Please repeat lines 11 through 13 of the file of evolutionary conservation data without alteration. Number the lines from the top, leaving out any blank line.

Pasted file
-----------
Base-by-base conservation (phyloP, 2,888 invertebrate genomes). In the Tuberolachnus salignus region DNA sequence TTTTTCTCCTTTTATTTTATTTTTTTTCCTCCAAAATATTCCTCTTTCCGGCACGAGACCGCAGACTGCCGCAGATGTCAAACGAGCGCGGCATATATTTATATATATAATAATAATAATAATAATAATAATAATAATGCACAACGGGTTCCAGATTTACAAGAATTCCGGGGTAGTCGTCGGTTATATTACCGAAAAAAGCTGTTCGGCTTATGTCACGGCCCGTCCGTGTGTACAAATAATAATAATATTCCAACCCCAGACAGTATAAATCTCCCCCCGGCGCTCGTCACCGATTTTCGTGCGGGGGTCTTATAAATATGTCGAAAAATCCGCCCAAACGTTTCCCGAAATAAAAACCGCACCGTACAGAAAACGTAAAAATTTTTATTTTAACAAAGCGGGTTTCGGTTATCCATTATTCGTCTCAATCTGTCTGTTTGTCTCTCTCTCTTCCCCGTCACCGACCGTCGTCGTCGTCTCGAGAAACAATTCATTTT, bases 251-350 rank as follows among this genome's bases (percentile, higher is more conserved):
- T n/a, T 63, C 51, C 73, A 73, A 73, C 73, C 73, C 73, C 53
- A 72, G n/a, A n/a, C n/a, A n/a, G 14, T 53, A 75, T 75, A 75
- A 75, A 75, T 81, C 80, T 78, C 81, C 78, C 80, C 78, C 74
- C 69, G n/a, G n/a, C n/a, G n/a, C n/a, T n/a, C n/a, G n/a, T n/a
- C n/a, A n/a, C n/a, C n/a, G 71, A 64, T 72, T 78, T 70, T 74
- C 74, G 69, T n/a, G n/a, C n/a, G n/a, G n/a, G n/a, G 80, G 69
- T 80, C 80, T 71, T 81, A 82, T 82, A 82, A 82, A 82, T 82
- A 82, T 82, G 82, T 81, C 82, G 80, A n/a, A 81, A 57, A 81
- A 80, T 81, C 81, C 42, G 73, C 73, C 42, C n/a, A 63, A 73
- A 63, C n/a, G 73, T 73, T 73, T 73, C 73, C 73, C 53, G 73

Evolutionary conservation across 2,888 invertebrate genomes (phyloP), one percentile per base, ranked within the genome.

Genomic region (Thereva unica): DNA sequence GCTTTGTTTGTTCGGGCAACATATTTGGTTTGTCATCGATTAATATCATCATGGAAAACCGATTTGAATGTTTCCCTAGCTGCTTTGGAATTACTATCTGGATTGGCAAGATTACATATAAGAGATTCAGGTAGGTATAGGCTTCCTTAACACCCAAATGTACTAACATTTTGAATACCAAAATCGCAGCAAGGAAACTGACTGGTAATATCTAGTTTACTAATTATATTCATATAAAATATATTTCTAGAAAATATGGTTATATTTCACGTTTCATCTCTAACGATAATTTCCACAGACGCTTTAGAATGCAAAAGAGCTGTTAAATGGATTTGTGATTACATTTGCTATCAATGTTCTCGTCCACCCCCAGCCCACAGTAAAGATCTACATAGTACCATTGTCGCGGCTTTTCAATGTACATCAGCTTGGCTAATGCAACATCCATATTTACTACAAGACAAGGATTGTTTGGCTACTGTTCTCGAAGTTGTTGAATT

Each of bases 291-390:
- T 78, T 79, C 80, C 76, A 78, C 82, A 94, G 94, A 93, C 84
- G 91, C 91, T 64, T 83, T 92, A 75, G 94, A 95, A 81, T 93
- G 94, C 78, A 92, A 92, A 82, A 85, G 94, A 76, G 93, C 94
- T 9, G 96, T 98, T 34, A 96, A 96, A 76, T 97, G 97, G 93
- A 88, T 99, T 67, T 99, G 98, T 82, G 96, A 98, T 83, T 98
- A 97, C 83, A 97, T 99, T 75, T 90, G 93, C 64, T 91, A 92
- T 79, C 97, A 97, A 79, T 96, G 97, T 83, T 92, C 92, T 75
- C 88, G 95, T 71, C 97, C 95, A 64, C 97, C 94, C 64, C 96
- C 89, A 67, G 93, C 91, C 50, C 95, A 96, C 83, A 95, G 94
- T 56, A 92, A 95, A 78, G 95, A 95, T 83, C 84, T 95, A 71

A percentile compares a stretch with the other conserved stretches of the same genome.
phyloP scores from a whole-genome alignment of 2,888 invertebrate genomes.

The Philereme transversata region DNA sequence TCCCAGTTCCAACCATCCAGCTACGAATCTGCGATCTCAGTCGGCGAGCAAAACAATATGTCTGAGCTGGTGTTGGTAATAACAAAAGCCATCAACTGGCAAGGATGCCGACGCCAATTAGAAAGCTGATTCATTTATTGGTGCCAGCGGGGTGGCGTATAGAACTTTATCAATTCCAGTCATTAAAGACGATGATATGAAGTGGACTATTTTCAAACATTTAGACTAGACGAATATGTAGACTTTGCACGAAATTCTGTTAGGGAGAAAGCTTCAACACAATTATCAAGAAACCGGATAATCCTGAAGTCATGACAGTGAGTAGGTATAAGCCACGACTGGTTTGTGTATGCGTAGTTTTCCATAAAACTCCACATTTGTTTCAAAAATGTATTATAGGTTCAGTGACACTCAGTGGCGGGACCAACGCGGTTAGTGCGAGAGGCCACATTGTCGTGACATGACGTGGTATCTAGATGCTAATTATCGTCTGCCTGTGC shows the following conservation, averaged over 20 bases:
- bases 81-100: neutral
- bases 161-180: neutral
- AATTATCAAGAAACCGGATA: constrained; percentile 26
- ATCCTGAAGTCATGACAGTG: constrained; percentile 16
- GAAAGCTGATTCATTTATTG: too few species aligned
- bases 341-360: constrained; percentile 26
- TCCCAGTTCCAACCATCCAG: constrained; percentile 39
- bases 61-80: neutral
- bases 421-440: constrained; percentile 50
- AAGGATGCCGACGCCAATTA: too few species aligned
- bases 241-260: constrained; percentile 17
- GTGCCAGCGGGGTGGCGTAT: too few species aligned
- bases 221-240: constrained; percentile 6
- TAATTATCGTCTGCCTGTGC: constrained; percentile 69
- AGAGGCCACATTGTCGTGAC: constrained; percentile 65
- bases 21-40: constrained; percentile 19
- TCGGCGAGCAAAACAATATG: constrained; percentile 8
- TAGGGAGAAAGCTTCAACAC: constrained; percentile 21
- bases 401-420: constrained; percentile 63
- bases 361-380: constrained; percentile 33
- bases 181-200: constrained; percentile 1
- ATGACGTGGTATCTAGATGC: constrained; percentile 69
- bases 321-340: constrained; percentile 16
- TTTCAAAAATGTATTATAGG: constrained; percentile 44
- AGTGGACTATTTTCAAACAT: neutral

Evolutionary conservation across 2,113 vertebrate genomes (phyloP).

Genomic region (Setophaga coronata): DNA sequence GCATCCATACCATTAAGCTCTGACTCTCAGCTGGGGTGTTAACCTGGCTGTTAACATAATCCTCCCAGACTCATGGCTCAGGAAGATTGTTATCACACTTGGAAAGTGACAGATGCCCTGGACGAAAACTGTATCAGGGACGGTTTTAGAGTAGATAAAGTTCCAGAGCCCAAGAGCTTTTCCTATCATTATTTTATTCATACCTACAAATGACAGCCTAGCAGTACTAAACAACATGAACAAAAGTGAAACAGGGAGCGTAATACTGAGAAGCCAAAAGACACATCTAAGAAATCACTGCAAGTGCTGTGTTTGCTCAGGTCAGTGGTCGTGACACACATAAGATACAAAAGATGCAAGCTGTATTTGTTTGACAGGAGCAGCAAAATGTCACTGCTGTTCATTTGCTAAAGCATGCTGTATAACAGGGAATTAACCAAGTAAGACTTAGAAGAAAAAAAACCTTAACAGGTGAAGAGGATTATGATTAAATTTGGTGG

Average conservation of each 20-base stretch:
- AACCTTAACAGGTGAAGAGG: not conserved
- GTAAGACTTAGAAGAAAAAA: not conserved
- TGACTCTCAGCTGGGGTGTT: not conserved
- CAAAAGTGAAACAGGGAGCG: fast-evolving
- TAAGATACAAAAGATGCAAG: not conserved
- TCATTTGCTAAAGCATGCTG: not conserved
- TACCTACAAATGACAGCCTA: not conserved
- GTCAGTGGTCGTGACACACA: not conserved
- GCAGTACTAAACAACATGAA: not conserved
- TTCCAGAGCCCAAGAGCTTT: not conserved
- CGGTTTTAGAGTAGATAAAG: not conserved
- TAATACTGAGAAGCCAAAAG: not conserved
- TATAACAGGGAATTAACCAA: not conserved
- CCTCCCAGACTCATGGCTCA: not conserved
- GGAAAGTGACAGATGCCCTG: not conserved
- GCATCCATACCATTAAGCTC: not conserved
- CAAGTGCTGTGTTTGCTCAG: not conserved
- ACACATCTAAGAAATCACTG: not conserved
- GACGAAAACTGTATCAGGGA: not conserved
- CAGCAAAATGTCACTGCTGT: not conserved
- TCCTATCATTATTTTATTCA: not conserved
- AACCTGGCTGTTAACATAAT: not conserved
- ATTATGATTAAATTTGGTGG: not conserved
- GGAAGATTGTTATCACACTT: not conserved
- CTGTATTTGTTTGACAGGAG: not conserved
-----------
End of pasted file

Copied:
- A 63, C n/a, G 73, T 73, T 73, T 73, C 73, C 73, C 53, G 73

Evolutionary conservation across 2,888 invertebrate genomes (phyloP), one percentile per base, ranked within the genome.

Genomic region (Thereva unica): DNA sequence GCTTTGTTTGTTCGGGCAACATATTTGGTTTGTCATCGATTAATATCATCATGGAAAACCGATTTGAATGTTTCCCTAGCTGCTTTGGAATTACTATCTGGATTGGCAAGATTACATATAAGAGATTCAGGTAGGTATAGGCTTCCTTAACACCCAAATGTACTAACATTTTGAATACCAAAATCGCAGCAAGGAAACTGACTGGTAATATCTAGTTTACTAATTATATTCATATAAAATATATTTCTAGAAAATATGGTTATATTTCACGTTTCATCTCTAACGATAATTTCCACAGACGCTTTAGAATGCAAAAGAGCTGTTAAATGGATTTGTGATTACATTTGCTATCAATGTTCTCGTCCACCCCCAGCCCACAGTAAAGATCTACATAGTACCATTGTCGCGGCTTTTCAATGTACATCAGCTTGGCTAATGCAACATCCATATTTACTACAAGACAAGGATTGTTTGGCTACTGTTCTCGAAGTTGTTGAATT